'Uncle Boonmee' Wins Best Film at Asian Film Awards
Korea's Lee Chang-dong wins for best director and best screenwriter, for 'Poetry.'
Once again, the name of Thai film director Apichatpong Weerasethakul is on the tip of everybody’s (twisted) tongue as his Uncle Boonmee Who Can Recall his Past Lives was named best film at the 5th Asian Film Awards on Monday in Hong Kong.
Winner of the Palme d’Or at Cannes in 2010, Uncle Boonmee invokes the lifestyle and animistic beliefs of northeastern Thailand’s country folk, the primitive magic of early Thai cinema and the director’s musings on reincarnation.
The star-studded awards ceremony saw 18 awards handed out at the Hong Kong Convention and Exhibition Center where Lisa S., Angela Chow and Archie Kao hosted the broadcast.
Lee Chang-dong of South Korea was named best director and best screenwriter for his drama Poetry, about a suburban woman in her 60s who takes up writing verse while struggling with Alzheimer’s Disease and an irresponsible grandson.
The best actor award went to Lee’s countryman Ha Jung-woo for his performance in The Yellow Sea as a down and out ethnic Korean living in China sent to South Korea to perform an assassination.
China’s Xu Fan won the best actress award for her performance at the mother in the earthquake drama Aftershock by her husband, the director Feng Xiaogang.
Winning the inaugural Asian Film Awards special prize for The Promotion of Asian Cinema was Fortissimo Films, distributor of such diverse Asian fare as the Serbis by Brillante Mendoza of the Philippines, I Don’t Want to Sleep Alone by Tsai Ming-liang of Taiwan, Norwegian Wood by Tran Anh Hung of Japan, Syndromes and a Century by Weerasethakul and Dream Home by Hong Konger Pang Ho-cheung.
After an absence from the awards in 2010, Japan returned to the winners' list with prizes for best cinematographer going to Mark Lee Ping-bin for shooting Norwegian Wood, and for best production designer going to Yuji Hayashida for his work on 13 Assassins.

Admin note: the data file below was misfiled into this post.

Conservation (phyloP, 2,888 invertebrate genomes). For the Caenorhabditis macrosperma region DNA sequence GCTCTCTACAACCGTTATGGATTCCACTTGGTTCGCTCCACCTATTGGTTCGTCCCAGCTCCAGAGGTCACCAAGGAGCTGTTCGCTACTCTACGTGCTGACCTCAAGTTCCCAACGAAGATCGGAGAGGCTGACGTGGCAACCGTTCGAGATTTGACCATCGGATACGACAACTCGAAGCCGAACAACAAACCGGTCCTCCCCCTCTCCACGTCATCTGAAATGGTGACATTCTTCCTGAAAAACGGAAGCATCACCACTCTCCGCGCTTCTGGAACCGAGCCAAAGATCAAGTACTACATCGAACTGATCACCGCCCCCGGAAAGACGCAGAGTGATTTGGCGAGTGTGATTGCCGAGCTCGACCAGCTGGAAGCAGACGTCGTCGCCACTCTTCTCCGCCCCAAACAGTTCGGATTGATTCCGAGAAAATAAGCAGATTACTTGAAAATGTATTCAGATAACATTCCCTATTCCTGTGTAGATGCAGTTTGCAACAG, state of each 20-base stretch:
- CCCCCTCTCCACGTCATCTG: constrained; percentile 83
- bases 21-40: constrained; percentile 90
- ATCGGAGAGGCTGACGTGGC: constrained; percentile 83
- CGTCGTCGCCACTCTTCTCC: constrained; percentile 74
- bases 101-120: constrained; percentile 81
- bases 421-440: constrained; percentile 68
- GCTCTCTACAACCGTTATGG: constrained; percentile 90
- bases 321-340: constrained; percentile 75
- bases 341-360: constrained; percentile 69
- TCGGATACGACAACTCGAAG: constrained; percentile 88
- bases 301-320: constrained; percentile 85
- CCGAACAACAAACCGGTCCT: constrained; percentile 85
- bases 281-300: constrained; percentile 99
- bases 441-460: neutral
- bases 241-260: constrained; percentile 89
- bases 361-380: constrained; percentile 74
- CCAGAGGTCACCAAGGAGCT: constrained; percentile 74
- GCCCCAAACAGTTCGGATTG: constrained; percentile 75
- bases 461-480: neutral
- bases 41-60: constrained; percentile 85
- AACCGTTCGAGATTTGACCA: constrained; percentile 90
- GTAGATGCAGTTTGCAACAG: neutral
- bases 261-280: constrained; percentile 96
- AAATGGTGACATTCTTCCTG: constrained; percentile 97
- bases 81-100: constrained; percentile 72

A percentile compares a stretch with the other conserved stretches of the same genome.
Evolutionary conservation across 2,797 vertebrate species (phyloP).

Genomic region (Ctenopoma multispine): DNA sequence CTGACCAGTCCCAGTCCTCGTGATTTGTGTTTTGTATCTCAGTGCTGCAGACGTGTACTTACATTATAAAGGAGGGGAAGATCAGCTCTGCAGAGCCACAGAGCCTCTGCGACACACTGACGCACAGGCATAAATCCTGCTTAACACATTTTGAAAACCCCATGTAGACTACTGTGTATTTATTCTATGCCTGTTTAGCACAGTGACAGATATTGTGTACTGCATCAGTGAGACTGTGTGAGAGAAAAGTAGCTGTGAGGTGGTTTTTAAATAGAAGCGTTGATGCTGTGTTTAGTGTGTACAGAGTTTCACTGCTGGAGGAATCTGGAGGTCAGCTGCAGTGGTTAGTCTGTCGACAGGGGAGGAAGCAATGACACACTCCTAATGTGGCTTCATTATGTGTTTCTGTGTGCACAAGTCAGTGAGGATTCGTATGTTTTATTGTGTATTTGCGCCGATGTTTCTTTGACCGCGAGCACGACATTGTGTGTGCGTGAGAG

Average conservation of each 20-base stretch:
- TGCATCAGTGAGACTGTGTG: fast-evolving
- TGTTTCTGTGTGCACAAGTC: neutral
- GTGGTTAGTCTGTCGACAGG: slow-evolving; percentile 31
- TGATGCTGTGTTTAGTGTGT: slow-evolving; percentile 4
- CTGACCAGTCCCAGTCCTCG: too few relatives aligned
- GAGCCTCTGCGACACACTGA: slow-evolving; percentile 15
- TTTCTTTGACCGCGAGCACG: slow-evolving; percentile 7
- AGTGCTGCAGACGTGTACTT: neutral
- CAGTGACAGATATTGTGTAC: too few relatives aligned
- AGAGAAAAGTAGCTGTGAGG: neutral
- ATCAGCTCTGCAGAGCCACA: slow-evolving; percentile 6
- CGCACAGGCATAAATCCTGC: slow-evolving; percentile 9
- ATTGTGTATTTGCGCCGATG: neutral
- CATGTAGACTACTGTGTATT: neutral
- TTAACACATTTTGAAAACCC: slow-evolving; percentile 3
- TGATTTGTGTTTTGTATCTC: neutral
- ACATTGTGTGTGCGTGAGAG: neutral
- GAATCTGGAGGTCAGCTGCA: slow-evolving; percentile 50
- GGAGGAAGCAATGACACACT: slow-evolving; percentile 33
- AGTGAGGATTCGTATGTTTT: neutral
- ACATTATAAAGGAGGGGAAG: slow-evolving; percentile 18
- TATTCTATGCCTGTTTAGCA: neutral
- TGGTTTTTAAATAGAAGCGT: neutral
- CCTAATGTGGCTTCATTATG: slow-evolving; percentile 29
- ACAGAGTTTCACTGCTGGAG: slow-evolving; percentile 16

The 2011 AFA best newcomer award went to Mark Chao You-ting for his role in the hit 1980s period gangster film Monga from Taiwan’s writer-director Doze Niu.
The Lifetime Achievement Award was given to Hong Kong producer Raymond Chow Man-wai, the founder of Golden Harvest, the Hong Kong studio that helped launch the international martial arts film careers of both Bruce Lee and Jackie Chan.
Kim Dong-ho, the outgoing chairman and current honorary director of the Busan International Film Festival, which he founded in 1996, won the Asian Film Award special prize for Outstanding Contribution to Asian Cinema.
The 2011 Asian Film Award winners:
Film: Uncle Boonmee Who Can Recall His Past Lives, Apitchatpong Weerasethakul (Thailand)
Director: Lee Chang-dong, Poetry (South Korea)
Actor: Ha Jung-woo, The Yellow Sea (South Korea)
Actress: Xu Fan, Aftershock (China/Hong Kong)
Newcomer: Mark Chao You-Ting, Monga (Taiwan)
Supporting Actor: Sammo Hung Kam-po, Ip Man 2 (Hong Kong)
Supporting Actress: Yoon Yeo-jeong, The Housemaid (South Korea)
Screenwriter: Lee Chang-dong, Poetry (South Korea)
Cinematographer: Mark Lee Ping-Bin, Norwegian Wood (Japan)
Production Designer: Yuji Hayashida, 13 Assassins (Japan)
Music Score: Indian Ocean, Peepli Live (India)
Editing: Nam Na-young, I Saw the Devil (South Korea)
Visual Effects: Phil Jones, Aftershock (China/Hong Kong)
Costume Designer: William Chang Suk-ping, Let The Bullets Fly (China/Hong Kong)
Special Asian Film Awards:
Outstanding Contribution to Asian Cinema: Kim Dong-ho
Lifetime Achievement: Raymond Chow
Promotion of Asian Cinema: Fortissimo Films
2010 Top-Grossing Film: Aftershock
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